Disasters Old and New

Choose your mayhem or madness. The timing on this entry is in extremely bad taste, but I can’t resist. GenDisasters offers the complete array from natural – hurricanes and floods, earthquakes, to manmade – train wrecks, mine collapses, to the truly gruesome.

One of the worst that I found bore the following headline, “Burned to Death in an Attic: A Colored Children’s Asylum Set on Fire by Crackers.” It was dated July 1882 and added to the site just last month. The boy who died was Joseph Hawkins, “the son of a negress [sic].” The whole sad story is of attempted rescue by his mother, who is a described as “an intelligent negress.” I was looking for the Triangle Shirtwaist Factory fire but maybe it was too big to include.

Closer to home in Connecticut, I like the tornado stories – one from Burnside (part of East Hartford) in 1886, and others from Norwalk in 1899, New Milford 1911, and Huntington, now Shelton, from 1901. Also the 1884 earthquake, which wasn’t local to Connecticut, but contained the great subheadline “A Vibratory Motion from Washington to Maine.”

While on the subject of earthquakes, I was amazed that California had a much bigger list of air crashes at 148 than earthquakes at 12. Of course that could just be a function of what’s been posted on the site. Or it could be that earthquakes are so mundane (sorry for the quasi-pun) that crashes draw much more attention. The best California story was the chain-reaction of an explosion at an oil refinery, which caused elephants at a nearby circus to stampede. One escaped and ran into the courtyard of a hotel a mile away.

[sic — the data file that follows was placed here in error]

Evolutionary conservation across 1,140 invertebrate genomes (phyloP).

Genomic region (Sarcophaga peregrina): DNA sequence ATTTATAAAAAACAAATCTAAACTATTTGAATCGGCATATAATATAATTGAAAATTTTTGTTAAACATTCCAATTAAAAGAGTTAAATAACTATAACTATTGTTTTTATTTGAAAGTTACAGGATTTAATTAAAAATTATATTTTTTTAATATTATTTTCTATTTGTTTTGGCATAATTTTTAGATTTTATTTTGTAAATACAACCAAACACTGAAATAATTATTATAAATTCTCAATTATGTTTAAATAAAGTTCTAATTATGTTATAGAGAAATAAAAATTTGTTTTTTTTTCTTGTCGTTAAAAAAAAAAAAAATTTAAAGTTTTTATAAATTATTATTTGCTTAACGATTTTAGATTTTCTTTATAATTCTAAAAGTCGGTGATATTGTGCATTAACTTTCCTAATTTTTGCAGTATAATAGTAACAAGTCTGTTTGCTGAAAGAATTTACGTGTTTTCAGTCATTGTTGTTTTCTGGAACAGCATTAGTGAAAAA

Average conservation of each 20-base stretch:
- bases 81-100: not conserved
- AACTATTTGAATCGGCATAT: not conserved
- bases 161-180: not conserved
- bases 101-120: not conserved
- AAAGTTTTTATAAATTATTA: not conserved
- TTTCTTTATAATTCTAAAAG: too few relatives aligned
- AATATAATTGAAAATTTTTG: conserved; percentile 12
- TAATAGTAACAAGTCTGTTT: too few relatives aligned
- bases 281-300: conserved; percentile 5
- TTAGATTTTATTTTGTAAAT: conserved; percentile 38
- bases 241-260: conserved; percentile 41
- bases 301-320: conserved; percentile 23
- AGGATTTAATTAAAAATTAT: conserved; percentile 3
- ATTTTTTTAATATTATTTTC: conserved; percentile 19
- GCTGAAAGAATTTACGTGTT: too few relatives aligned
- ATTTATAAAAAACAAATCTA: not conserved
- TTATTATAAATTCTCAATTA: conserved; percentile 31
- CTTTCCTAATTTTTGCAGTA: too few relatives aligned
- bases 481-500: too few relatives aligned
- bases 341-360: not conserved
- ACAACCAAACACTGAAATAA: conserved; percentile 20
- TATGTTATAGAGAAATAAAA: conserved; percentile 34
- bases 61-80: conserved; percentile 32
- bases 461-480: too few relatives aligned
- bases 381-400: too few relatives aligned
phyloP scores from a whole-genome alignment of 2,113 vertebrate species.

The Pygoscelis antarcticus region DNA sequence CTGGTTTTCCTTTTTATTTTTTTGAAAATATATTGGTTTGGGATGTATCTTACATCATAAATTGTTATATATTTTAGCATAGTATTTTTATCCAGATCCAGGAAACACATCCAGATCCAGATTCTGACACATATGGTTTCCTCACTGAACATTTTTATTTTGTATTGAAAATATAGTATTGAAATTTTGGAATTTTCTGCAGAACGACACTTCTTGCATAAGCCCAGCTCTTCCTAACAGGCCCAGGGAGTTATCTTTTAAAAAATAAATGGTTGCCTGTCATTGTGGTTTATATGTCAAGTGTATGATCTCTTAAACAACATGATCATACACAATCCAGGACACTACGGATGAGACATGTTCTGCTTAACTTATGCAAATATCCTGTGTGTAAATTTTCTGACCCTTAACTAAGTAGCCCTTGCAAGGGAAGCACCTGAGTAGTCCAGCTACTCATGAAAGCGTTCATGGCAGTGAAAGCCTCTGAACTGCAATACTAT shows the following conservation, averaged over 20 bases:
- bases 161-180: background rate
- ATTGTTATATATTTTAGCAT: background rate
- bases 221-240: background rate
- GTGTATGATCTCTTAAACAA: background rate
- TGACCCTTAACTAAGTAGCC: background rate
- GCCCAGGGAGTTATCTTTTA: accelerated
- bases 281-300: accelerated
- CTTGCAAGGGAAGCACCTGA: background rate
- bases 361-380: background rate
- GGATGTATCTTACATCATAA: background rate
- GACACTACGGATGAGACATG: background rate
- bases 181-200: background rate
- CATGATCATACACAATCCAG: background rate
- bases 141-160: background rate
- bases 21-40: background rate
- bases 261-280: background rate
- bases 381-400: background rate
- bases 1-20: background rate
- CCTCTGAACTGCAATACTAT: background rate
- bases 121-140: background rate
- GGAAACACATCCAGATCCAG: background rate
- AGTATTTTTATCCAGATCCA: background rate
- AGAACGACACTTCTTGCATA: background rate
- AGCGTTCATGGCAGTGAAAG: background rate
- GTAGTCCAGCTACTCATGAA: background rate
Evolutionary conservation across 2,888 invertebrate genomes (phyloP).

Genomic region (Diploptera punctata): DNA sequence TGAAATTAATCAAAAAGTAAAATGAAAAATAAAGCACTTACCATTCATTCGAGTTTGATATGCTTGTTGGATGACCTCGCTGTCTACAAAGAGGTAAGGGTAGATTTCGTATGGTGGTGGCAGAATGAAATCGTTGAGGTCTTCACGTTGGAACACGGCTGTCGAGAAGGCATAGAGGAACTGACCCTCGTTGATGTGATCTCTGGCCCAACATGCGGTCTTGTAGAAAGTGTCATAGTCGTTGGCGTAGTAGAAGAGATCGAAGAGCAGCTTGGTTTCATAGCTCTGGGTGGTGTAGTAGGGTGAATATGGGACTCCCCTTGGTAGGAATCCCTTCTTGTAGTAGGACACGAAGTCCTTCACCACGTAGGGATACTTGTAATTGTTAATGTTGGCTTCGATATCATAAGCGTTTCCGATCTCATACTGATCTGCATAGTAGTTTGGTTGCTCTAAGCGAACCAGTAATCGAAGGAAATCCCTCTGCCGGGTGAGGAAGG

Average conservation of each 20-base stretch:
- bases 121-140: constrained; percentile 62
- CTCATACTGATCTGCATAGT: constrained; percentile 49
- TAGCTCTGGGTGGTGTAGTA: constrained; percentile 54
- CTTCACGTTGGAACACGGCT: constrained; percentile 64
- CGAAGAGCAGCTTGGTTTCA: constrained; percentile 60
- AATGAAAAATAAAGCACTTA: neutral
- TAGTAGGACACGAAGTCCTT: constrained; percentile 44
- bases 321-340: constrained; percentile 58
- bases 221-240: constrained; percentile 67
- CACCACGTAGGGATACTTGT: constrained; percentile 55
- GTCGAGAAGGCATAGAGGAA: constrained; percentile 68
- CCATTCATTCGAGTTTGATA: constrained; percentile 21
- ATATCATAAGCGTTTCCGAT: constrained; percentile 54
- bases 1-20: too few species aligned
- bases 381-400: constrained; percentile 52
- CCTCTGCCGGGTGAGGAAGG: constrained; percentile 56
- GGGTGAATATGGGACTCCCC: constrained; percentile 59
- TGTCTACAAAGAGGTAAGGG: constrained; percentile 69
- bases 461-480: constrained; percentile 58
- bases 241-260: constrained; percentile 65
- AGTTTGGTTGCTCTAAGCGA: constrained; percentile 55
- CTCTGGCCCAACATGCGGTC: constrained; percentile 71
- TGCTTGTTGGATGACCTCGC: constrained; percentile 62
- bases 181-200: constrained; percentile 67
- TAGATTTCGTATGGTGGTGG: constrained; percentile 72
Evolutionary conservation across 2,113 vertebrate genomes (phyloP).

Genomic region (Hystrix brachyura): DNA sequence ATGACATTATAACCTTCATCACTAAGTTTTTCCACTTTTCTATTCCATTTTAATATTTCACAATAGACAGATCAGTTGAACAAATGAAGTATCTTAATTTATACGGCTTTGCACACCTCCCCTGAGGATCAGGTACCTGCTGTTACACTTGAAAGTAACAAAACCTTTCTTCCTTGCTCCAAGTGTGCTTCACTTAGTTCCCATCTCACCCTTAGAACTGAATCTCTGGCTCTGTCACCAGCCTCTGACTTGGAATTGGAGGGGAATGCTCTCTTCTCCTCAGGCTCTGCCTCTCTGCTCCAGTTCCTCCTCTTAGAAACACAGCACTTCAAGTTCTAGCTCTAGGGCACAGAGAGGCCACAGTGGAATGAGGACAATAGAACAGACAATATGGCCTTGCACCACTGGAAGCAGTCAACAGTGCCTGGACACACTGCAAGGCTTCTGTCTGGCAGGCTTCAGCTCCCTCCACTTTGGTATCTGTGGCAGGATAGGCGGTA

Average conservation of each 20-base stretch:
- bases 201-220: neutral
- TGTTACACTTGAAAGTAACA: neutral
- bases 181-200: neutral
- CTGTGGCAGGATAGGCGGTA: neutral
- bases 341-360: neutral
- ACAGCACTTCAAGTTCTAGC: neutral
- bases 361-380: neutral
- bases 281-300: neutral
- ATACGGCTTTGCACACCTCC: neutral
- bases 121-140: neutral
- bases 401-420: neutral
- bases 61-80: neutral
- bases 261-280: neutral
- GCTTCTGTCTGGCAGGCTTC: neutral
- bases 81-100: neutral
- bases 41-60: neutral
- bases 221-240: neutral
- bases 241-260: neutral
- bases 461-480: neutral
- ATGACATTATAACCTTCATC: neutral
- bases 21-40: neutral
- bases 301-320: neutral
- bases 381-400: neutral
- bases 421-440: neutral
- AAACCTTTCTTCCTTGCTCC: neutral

In the unnatural category, I knew about other fires at what is now Connecticut Valley Hospital, but the headline in this version adds much: “Middletown, CT Insale Hospital Fire, Dec 1919.” I think they meant Insane. The circumstances were anything but funny. It seems that one of the wood-frame buildings on the campus burned, killing eight patients, which the NY Times described as the “milder type of insane patients.”

Elsewhere, Louisiana seemed to be plagued, not by hurricanes or floods but with explosions mostly of steamboats, with the odd chemical plant and oil refinery thrown in. The tally at the far right of the page lists them third after fires and air disasters as the main causes for  death and destruction.

My favorite so far, though, is “Hightstown NJ Auto – Cow Accident 1905. It is sad that there was a loss of life, but the cause appeals to my macabre journalist side: “The machine was completely overturned by running into a telegraph pole when [Hinman] Bird, who was driving, turned in an endeavor to avoid striking a cow, which was in the way.”

These stories are so much more satisfying to read than the routine stuff in our daily papers with bank robbery and DWI fatals.

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